Monday, January 14, 2008

Was lactose tolerance inevitable?   posted by p-ter @ 1/14/2008 09:03:00 PM
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Back in the days before I'd ever read any probability or population genetics, I imagine I considered, as many laymen still do, evolution as a sort of deterministic march towards some optimum. I still remember being amazed at the simple equations that show how much stochasticity is involved; how random chance and historical accident can shape the fate of genetic variants. But are there cases where the layman's instinct is correct, where we can say that evolution was deterministic? Obviously, in some sense this is impossible to prove; one can't simply rewind the clock a thousand times and watch the outcomes. But there are natural experiments that I think shed some light on the subject.

The advent of dairy cultures in various human populations around the world provides one such natural experiment. I'm writing about this because of a recent study identifying yet another allele leading to lactose tolerance, this time in a Saudi Arabian population that drinks sheep's milk. A previous study, regular readers may remember, identified three other polymorphisms leading to the phenotype in Sub-Saharan pastoralists. Along with the "European" allele, this brings the total of probable lactose-tolerance-causing mutations segregating in humans to five. Let's make some assumptions: lactose tolerance is perfectly dominant, has a selection coefficient of around 0.1, and all these mutations will continue to fixation (this last one would be almost certainly true if the selection coefficient were constant--all the alleles have escaped the stochastic phases of their trajectories--but is an open question. What is the fitness advantage today of lactose tolerance? Surely this is testable). With these assumptions, one predicts that lactose tolerance has arisen around 25 times since it became advantageous. Given that we're talking about less than ten thousand years since dairy farming, that's quite remarkable.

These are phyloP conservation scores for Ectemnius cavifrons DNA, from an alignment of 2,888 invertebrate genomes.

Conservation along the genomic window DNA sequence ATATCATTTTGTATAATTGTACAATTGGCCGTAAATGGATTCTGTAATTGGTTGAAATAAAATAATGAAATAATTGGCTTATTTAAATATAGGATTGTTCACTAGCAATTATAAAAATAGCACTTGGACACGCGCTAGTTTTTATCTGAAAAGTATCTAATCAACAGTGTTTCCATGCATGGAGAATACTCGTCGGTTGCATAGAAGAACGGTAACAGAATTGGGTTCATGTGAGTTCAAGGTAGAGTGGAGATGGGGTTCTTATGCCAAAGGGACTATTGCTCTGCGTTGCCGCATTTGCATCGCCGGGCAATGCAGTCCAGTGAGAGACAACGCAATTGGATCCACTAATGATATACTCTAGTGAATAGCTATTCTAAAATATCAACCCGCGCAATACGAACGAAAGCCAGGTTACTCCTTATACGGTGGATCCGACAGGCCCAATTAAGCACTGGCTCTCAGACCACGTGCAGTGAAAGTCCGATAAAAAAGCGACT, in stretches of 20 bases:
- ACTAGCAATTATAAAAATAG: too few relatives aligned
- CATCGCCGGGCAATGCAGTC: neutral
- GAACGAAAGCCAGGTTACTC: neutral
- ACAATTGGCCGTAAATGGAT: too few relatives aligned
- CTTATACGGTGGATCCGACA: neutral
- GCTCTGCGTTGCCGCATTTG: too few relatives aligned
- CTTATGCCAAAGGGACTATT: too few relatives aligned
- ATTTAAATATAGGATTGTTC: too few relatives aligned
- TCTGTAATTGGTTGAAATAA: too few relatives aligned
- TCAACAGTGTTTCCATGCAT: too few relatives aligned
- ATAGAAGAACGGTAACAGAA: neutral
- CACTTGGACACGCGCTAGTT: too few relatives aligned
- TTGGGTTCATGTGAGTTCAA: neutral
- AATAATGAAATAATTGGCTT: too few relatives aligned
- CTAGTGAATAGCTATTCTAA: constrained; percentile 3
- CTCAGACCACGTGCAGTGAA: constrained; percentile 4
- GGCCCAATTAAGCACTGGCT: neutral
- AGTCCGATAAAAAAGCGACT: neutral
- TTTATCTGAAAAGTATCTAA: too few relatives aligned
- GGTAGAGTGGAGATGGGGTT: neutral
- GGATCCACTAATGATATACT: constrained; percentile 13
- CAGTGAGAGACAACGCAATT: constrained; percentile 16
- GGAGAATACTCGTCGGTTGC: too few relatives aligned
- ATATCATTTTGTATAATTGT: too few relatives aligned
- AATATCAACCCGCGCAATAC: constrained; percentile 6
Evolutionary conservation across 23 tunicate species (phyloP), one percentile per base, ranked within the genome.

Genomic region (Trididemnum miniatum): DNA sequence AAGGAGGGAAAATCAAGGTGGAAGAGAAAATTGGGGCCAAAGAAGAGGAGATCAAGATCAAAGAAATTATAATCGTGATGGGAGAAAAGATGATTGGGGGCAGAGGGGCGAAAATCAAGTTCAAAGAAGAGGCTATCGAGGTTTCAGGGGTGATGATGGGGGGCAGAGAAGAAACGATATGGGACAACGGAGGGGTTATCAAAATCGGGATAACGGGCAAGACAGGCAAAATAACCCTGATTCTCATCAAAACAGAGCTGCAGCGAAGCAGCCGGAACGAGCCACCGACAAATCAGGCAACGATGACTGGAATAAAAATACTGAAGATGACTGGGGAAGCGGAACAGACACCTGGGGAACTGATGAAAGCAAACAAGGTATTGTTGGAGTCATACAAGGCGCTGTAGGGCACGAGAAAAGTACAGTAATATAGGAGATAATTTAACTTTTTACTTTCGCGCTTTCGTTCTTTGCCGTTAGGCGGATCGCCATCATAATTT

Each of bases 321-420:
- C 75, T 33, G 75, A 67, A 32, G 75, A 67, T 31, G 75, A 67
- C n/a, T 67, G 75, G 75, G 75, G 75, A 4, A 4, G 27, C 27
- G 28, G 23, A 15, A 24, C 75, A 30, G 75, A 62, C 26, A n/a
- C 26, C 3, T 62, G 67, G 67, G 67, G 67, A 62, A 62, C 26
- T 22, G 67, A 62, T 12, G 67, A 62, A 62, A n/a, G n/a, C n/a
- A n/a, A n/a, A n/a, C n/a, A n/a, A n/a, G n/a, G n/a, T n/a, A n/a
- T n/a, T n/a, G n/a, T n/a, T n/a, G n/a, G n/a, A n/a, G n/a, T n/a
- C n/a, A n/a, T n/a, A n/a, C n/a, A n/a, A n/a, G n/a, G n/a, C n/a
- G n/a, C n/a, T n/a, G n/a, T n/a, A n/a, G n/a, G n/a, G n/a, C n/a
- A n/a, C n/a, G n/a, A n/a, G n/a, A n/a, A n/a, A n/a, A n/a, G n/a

The relevant parameter here is the mutational target size--if lactose tolerance could only be caused by a change at one particular base pair in humans, it would never have arisen independently so many times. But with a mutational target so large, and a selection coefficient so strong, it becomes inevitable that any culture that developed dairy farming would eventually develop lactose tolerance. But it still seems amazing to me that it happened so quickly!

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